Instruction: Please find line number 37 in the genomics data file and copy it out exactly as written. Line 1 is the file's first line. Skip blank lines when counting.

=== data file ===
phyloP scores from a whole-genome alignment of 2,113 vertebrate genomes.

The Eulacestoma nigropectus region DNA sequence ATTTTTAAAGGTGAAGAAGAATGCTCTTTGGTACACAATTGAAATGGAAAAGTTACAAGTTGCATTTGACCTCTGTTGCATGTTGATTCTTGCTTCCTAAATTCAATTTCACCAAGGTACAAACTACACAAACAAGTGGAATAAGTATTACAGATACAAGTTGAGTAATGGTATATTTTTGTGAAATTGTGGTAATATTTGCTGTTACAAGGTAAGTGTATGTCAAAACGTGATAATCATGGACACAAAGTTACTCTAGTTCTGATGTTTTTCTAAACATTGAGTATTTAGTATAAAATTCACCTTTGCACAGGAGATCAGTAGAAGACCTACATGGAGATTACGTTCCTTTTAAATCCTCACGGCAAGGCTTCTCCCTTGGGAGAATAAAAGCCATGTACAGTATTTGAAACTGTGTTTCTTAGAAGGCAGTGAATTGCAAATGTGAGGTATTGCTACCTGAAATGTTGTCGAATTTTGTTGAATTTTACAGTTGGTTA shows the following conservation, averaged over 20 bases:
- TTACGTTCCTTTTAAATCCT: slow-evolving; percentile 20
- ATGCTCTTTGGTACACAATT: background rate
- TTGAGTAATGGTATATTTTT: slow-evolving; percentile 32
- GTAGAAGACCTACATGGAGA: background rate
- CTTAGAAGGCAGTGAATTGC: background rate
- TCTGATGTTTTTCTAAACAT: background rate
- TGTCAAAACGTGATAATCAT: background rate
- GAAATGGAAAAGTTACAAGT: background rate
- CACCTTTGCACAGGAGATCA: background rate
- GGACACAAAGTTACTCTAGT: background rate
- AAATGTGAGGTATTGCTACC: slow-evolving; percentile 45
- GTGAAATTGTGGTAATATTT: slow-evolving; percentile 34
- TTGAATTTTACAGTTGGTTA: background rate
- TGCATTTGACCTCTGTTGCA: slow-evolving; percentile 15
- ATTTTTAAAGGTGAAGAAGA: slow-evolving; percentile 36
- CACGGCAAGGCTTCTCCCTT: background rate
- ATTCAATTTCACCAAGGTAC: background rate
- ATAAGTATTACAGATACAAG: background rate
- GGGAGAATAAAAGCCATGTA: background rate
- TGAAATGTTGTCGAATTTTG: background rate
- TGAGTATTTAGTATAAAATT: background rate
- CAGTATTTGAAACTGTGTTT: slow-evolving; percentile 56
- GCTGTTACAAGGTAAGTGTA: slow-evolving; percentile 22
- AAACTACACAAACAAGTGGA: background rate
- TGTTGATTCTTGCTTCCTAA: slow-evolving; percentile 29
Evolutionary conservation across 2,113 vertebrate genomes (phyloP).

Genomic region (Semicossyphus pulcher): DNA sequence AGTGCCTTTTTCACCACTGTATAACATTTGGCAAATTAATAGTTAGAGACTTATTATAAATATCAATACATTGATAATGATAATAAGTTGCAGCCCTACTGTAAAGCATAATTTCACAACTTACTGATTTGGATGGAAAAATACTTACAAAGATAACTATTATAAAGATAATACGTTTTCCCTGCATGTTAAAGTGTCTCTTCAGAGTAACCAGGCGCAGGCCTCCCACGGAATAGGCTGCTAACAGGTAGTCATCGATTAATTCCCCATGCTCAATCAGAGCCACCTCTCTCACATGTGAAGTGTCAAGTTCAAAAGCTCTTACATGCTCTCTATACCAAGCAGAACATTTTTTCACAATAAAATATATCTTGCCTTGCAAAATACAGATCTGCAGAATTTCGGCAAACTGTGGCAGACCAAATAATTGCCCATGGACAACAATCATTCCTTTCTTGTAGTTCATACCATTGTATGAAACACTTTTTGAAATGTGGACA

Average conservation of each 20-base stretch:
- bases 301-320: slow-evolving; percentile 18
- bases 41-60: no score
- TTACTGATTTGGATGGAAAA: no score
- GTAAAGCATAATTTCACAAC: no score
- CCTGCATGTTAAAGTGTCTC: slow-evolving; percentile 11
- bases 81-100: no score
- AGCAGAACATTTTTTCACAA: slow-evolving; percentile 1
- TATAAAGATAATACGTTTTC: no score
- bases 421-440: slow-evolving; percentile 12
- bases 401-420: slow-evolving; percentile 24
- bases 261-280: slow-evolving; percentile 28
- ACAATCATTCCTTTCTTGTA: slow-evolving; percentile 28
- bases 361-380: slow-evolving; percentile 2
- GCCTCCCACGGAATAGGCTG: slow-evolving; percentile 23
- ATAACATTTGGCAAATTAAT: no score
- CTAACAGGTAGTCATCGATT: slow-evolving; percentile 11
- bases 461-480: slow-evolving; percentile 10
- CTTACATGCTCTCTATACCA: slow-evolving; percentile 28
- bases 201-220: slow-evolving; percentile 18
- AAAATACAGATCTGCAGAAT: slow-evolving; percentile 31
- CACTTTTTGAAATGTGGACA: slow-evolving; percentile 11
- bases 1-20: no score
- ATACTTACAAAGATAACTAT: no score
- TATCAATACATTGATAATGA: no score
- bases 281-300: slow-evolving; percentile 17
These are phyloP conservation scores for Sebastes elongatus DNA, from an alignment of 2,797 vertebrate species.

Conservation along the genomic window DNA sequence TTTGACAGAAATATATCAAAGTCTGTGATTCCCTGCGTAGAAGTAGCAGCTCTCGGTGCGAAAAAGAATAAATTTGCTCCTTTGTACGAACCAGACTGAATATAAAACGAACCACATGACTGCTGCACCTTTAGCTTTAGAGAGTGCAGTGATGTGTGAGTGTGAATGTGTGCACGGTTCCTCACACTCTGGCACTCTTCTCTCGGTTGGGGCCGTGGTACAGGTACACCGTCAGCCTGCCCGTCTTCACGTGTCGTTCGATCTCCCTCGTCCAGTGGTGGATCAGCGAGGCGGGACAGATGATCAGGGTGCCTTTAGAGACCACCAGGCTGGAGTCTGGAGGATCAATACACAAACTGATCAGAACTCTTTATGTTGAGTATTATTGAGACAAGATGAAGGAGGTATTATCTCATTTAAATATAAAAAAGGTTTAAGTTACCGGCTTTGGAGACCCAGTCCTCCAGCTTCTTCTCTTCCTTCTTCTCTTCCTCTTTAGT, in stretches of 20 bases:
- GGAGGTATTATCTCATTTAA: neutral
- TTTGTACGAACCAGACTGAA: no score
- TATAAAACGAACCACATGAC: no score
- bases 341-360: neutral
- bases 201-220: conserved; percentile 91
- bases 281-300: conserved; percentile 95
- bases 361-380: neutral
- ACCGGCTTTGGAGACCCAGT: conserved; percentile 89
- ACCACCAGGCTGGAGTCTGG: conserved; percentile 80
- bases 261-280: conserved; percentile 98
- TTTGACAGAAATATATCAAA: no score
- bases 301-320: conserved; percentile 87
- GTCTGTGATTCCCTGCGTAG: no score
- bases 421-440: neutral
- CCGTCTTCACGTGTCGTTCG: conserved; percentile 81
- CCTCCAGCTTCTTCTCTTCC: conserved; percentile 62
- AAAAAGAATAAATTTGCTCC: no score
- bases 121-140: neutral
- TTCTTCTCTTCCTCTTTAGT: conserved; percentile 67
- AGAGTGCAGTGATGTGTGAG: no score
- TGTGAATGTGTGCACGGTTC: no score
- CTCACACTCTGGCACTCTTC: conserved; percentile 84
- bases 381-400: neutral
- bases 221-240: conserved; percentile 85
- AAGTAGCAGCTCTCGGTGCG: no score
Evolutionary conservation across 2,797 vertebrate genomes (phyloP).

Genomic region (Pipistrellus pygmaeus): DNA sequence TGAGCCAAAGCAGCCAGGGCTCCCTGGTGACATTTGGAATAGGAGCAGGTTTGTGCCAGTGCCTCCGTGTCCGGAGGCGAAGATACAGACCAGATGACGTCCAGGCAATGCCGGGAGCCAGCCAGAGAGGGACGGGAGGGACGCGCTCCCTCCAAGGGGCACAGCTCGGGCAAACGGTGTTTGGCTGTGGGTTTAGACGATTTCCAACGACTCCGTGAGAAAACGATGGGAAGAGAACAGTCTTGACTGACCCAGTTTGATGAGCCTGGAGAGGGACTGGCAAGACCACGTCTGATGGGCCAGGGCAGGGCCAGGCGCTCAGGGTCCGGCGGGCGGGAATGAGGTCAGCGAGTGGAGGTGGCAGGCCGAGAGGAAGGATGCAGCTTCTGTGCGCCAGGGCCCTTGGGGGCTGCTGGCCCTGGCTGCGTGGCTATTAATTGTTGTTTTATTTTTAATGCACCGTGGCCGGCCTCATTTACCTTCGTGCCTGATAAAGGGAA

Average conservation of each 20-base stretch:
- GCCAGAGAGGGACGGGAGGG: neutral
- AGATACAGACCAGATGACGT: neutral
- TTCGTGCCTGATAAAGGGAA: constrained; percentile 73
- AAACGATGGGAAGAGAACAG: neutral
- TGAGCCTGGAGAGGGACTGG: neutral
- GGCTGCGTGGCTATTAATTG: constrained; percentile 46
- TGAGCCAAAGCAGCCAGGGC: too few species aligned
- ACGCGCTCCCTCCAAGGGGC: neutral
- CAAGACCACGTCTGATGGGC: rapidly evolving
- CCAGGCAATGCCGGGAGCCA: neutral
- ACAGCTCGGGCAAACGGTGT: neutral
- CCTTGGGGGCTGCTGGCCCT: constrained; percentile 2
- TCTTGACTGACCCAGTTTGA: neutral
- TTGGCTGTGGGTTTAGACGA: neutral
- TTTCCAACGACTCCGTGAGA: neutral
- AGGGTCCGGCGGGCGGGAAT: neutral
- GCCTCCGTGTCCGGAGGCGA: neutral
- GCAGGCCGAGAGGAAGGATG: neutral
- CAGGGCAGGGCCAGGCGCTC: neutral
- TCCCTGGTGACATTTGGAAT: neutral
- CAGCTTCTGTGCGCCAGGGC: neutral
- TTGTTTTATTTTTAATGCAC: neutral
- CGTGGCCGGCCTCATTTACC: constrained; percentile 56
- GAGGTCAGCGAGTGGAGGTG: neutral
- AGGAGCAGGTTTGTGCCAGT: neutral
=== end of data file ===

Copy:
- AGCAGAACATTTTTTCACAA: slow-evolving; percentile 1